- Numerous games.
Sadly, neither Ubuntu nor any other Linux distribution that I have seen includes a genealogy program although it is easy to add one. Other Linux programs are also easily installed.
I blew the dust off my old laptop, inserted the Ubuntu CD-ROM, plugged in an SMC wireless networking card that was also sitting unused in the closet, and turned the power on. For the first few minutes, I was asked a number of simple-to-answer questions. In fact, installing Ubuntu seems to be easier than installing Windows 2000 or XP as there are fewer questions to answer. Unlike Windows, Ubuntu asked almost no questions about the network configuration, other than requiring me to enter the encryption key for my secure wireless network. About an hour later I had a full configured and working Linux laptop.
I was pleasantly surprised at the simplicity. There was no special "fiddling" required to make the wireless network operational or to make anything else work. Upon the first system boot, everything worked as expected. I surfed the web, wrote a document with the word processor, and even loaded my PowerPoint slides. Everything was perfect.
I decided to install GRAMPS, a very good genealogy program designed for Linux systems. I used the Synaptic Package Manager that is included with Ubuntu. I told it to find, download, and install GRAMPS. About two minutes later the task was done. I now had a free and powerful genealogy program installed on the laptop.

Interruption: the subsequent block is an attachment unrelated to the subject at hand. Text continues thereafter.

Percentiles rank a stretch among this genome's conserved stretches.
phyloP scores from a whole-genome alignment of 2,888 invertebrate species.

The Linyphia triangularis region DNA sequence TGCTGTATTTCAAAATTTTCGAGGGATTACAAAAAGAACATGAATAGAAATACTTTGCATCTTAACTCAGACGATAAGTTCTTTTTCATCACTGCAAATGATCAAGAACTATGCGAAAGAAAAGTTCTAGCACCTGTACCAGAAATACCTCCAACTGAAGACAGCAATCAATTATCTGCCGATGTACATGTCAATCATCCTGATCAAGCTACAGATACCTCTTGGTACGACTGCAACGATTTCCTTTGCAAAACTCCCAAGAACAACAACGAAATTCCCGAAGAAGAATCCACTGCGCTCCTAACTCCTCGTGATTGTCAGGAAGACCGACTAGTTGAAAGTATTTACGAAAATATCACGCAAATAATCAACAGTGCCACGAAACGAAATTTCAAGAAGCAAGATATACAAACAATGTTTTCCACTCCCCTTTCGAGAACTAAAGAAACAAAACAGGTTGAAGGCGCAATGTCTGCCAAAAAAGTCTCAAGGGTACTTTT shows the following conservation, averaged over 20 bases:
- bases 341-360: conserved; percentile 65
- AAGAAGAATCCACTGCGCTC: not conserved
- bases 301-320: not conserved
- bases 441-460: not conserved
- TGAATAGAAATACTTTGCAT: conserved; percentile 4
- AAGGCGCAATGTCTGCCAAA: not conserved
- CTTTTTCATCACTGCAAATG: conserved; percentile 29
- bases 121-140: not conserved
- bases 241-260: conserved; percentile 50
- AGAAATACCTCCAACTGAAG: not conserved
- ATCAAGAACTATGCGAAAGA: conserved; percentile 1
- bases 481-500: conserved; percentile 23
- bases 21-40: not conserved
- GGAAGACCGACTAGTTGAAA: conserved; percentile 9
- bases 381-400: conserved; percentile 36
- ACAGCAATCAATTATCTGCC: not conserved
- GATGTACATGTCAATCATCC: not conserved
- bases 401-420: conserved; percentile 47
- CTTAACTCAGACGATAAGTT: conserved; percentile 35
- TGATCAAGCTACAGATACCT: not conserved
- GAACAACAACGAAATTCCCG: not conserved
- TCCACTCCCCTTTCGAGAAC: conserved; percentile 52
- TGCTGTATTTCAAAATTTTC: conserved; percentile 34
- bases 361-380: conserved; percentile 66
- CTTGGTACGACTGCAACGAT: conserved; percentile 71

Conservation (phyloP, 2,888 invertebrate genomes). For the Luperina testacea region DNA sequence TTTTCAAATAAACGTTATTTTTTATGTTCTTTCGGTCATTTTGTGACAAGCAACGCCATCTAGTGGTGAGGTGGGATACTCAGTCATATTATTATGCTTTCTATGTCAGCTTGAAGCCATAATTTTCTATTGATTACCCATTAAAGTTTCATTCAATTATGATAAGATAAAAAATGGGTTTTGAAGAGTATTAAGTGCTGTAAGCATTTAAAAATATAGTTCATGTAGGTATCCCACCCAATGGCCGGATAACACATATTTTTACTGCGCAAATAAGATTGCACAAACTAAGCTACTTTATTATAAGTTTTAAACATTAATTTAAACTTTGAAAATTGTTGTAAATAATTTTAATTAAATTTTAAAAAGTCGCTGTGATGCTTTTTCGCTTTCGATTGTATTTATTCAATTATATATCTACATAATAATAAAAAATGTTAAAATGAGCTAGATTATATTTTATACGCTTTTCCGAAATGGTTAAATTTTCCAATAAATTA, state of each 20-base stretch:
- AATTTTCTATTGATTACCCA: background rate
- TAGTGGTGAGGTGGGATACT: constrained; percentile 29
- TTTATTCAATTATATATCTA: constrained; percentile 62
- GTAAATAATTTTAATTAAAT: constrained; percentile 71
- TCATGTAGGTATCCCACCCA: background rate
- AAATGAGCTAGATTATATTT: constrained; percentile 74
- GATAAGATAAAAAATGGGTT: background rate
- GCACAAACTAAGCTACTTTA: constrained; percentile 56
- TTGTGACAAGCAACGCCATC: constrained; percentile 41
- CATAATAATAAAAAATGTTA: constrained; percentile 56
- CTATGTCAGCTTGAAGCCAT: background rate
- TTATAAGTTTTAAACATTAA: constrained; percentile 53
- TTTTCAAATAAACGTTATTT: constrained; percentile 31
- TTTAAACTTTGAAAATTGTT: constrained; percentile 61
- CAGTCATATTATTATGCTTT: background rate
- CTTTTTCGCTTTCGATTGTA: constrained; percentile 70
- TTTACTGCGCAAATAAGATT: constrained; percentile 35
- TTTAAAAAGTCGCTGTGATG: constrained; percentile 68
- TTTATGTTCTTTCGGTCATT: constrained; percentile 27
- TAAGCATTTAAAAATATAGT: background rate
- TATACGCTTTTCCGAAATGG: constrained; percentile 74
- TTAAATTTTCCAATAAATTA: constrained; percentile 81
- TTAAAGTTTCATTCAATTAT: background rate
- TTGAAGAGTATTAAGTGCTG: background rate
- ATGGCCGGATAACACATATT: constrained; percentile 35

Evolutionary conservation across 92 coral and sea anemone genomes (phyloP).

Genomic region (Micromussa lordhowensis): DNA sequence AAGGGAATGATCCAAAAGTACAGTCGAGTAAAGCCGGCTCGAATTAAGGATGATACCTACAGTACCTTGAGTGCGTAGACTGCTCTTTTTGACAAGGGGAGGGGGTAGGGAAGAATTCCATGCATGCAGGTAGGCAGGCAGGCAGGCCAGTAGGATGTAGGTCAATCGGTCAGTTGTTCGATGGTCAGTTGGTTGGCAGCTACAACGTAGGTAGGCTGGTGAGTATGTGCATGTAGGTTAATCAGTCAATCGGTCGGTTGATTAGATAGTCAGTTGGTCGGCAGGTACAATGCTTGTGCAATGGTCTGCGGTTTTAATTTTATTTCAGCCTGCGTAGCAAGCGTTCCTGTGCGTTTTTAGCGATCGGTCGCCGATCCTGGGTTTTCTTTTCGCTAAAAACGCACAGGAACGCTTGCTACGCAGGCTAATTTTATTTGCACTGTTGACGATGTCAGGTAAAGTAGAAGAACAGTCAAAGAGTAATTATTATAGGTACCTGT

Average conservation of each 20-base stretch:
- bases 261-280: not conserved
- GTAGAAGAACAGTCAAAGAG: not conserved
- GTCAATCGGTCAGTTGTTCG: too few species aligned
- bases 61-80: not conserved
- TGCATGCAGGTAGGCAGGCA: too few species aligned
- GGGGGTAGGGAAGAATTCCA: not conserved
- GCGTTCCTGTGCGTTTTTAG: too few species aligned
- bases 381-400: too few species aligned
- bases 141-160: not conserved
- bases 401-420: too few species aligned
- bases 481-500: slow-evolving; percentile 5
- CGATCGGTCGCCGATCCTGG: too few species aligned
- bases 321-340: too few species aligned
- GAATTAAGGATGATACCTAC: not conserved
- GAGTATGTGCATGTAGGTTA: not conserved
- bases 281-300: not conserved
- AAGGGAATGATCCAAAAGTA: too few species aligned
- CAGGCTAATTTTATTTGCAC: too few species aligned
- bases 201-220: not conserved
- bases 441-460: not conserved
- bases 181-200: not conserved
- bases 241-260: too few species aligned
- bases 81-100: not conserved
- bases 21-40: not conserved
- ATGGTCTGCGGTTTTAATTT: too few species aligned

NOTE: A discussion of Debian and how to download and install Debian software packages is beyond the scope of this article. I will say that it is really simple to use. If you are not yet familiar with Synaptic Package Manager, you can read about it at http://www.nongnu.org/synaptic.
While I already had a faster Windows laptop, installing Ubuntu Linux on my old 500-megahertz laptop has given it a new life. This older and slower laptop now appears to operate as fast as my 1.6-megahertz Windows XP laptop. It should also be more reliable although I need to use it for a few months before I know for sure.
If you have an older, unused computer, be it a laptop or desktop, and you want to learn about this powerful operating system that is becoming so popular, I will suggest that you install one of the free Linux distributions so as to learn more about. If you are not sure which Linux distribution you wish to start with, I can strongly recommend Ubuntu. It is free and always will be available free of charge. In fact, the Ubuntu creators encourage you to share the CD with others.
You can check out Ubuntu Linux at http://www.ubuntulinux.org, and you can download a Ubuntu CD-ROM image at http://www.ubuntulinux.org/wiki/Archive. Please note that the CD image is a large file. You will probably want to use a broadband Internet connection for this one. If you prefer, you can order a free Ubuntu CD-ROM disk at no charge at http://shipit.ubuntulinux.org. The Ubuntu creators will even pay the shipping charges! Donations are accepted but are not required.
Ubuntu Linux is not a perfect solution for all computer problems. However, it is reliable, powerful, and best of all, free. For me, it will alleviate the fear of future embarrassment in front of an audience.